New two-year results from the IN.PACT SFA Japan trial were presented at the Leipzig Interventional Course (LINC; 30 January–2 February, Leipzig, Germany) by Osamu Iida, Kansai Rosai Hospital, Hyogo, Japan. The results were consistent with two-year findings from the pivotal IN.PACT SFA study, showing a low clinically driven target lesion revascularisation rate and high patency rate.
The prospective trial was designed to assess the IN.PACT Admiral (Medtronic), a drug-coated balloon (DCB), for the interventional treatment of lesions in the superficial femoral artery and proximal popliteal artery. Safety and efficacy of the DCB was analysed in comparison to standard percutaneous transluminal angioplasty (PTA).
The trial design was similar to the previous IN.PACT SFA trials, which took place in Europe and the USA. “We are pleased to see comparable results in Japan at two-years with durable patency outcomes, low target lesion revascularisation, and no instances of thrombosis”, Iida said, adding “There has been a critical unmet need in Japan for new technologies that safely and effectively treat peripheral arterial disease, and we believe IN.PACT Admiral is well-positioned to meet this need.” The trial provided level 1 evidence in a Japanese population.
Patients with Rutherford Class 2–4 wounds, de novo or non-stented restenotic femoropopliteal lesions, and evidence of adequate distal run-off through the foot were enrolled at 11 centres in Japan and randomised 2:1 to treatment with DCB (n=68) or PTA (n=32). Sponsored by Medtronic, the trial was independently adjudicated by blinded Duplex ultrasound and angiographic labs as well as a clinical events committee.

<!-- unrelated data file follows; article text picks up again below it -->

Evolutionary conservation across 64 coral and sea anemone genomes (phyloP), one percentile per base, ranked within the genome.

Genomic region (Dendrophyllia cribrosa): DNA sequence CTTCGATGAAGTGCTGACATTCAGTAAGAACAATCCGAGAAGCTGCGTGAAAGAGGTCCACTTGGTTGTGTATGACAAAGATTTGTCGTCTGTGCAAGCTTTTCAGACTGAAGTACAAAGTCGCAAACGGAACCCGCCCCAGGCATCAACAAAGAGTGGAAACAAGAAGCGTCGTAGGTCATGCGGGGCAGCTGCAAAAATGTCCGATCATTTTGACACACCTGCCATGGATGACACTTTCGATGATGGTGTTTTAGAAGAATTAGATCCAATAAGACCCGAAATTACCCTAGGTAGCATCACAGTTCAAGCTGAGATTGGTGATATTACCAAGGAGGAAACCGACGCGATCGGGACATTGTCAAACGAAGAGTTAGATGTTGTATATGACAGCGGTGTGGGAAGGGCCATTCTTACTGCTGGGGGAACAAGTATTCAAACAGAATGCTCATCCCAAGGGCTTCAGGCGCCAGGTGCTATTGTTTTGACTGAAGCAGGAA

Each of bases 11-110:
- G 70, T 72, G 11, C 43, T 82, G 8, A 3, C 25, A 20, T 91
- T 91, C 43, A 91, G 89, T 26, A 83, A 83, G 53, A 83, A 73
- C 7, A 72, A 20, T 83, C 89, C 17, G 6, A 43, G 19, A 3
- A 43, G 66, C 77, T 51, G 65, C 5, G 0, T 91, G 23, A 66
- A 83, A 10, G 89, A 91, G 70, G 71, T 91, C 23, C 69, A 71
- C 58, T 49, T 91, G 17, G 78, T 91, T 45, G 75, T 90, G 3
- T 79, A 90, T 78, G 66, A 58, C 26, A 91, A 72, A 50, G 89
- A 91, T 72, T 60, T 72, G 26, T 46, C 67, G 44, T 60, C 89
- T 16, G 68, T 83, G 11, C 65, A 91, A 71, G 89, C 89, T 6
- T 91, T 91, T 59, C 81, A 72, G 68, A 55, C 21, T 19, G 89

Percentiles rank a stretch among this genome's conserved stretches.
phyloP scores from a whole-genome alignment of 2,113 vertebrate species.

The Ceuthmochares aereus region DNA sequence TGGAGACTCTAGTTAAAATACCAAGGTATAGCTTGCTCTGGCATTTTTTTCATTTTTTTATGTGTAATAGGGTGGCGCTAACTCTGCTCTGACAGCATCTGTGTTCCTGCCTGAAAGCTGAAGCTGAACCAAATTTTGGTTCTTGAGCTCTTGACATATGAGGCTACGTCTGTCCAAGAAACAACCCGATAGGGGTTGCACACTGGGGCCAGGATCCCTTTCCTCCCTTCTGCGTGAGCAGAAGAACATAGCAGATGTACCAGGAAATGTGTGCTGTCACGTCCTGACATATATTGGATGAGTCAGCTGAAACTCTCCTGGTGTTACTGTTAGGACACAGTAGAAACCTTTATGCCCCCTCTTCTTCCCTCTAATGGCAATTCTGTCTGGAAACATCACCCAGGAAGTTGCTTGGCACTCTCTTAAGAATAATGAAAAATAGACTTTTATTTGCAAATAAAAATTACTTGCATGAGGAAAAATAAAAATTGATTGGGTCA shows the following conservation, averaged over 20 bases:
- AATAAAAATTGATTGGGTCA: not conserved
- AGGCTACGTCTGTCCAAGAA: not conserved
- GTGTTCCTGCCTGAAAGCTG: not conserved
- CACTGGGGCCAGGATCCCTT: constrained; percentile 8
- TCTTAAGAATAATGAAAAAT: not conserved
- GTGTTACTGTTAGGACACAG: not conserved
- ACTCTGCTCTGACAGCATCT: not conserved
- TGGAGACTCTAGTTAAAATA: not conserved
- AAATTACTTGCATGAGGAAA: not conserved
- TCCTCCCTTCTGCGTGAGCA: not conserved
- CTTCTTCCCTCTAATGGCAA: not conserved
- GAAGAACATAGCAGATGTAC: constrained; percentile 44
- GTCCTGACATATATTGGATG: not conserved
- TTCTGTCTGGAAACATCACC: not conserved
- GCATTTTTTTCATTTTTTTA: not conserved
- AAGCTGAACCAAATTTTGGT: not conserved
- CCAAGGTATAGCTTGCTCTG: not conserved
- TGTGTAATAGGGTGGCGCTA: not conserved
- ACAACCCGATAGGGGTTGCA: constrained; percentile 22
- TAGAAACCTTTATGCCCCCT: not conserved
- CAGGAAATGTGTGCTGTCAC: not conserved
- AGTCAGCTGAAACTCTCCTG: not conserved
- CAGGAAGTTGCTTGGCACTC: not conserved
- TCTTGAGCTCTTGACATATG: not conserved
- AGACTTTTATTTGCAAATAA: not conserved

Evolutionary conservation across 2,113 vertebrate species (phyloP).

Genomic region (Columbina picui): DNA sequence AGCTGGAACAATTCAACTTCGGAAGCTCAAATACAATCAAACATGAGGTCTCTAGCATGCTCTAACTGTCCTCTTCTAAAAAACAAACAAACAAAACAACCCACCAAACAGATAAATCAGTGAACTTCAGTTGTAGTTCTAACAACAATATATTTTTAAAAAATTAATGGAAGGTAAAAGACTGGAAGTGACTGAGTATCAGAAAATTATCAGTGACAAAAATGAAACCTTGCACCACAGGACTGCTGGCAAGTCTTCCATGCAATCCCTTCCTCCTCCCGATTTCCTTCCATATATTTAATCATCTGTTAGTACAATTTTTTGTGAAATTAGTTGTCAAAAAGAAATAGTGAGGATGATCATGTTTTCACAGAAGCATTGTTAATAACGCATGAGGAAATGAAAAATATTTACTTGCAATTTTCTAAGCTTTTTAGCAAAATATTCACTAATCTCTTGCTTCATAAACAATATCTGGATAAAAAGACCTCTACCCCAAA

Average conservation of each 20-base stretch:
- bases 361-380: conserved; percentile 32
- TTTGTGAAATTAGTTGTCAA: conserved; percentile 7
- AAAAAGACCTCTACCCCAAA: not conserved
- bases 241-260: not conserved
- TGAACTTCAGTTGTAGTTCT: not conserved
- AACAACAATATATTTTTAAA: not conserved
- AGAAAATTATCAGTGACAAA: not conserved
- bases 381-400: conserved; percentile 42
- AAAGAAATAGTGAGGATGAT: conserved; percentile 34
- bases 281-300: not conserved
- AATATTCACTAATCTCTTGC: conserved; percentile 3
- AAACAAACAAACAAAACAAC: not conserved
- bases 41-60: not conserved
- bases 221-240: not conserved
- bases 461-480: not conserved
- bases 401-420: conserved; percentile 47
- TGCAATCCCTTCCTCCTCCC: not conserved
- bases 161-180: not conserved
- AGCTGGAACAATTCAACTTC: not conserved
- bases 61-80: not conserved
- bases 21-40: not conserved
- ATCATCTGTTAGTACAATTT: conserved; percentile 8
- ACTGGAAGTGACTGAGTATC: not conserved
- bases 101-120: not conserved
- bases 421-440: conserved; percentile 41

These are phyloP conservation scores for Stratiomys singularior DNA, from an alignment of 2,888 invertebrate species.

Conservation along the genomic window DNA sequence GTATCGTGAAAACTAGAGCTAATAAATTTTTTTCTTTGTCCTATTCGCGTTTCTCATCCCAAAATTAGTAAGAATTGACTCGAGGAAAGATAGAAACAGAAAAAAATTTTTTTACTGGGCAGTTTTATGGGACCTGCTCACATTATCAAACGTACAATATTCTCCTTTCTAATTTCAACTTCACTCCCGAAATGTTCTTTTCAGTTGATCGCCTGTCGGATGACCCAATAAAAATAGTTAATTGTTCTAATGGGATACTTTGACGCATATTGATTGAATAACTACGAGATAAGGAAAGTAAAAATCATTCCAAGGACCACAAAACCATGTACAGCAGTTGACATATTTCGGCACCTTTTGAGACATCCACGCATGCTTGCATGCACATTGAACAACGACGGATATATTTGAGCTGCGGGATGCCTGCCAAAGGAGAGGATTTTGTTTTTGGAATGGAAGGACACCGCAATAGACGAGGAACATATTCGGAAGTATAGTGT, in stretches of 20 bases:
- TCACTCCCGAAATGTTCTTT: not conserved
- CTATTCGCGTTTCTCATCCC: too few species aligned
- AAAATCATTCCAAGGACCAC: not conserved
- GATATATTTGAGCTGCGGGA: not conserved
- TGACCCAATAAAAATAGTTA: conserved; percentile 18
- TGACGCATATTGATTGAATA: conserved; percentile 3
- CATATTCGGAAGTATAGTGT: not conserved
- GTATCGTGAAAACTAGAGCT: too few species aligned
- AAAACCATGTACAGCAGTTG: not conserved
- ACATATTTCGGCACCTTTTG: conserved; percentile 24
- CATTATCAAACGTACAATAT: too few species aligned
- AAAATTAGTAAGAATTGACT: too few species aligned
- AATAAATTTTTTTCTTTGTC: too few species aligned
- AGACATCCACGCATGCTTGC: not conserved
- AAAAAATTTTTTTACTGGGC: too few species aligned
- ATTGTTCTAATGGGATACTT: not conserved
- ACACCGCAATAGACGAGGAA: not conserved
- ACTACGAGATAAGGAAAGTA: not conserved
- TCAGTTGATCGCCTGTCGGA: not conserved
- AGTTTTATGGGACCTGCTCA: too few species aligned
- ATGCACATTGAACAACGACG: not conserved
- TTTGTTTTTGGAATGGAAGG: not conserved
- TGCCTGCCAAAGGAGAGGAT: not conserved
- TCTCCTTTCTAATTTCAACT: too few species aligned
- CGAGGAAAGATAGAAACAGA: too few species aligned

The total cohort included 100 patients with similar mean age in each arm (DCB mean age 73.3±7.4; PTA 74.2±6.1, p=0.539) and lesion length (DCB 9.15±5.85cm; PTA 8.89±6.01cm, p=0.838). All patients in the PTA arm were treated for de novo lesions, while the DCB arm consisted of 62 (91.2%) patients with de novo as well as 6 (8.8%) patients with restenotic, non-stented lesions.
“The two-year primary patency by Kaplan-Meier estimate was significantly different between the groups, in favour of DCB with a rate of 79.8%, compared to 46.9% in PTA”, Iida said at LINC, where the data were first presented. Freedom from clinically driven target lesion revascularisation was “not significantly different” to the PTA arm Iida noted, measuring at 90.8% with DCB and 81.3% for PTA.
Safety outcomes showed very low major adverse event rates in both arms, with no cases of thrombosis or target limb major amputations at two years, and no device- or procedure-related deaths within 30 days. The primary safety endpoints also included clinically driven target vessel revascularisation and all-cause death. A primary safety composite favoured the DCB arm compared to the PTA (89.4% vs. 79.3%, p=0.207).
The one-year results of the IN.PACT SFA Japan trial were previously published in the Journal of Endovascular Therapy in 2017.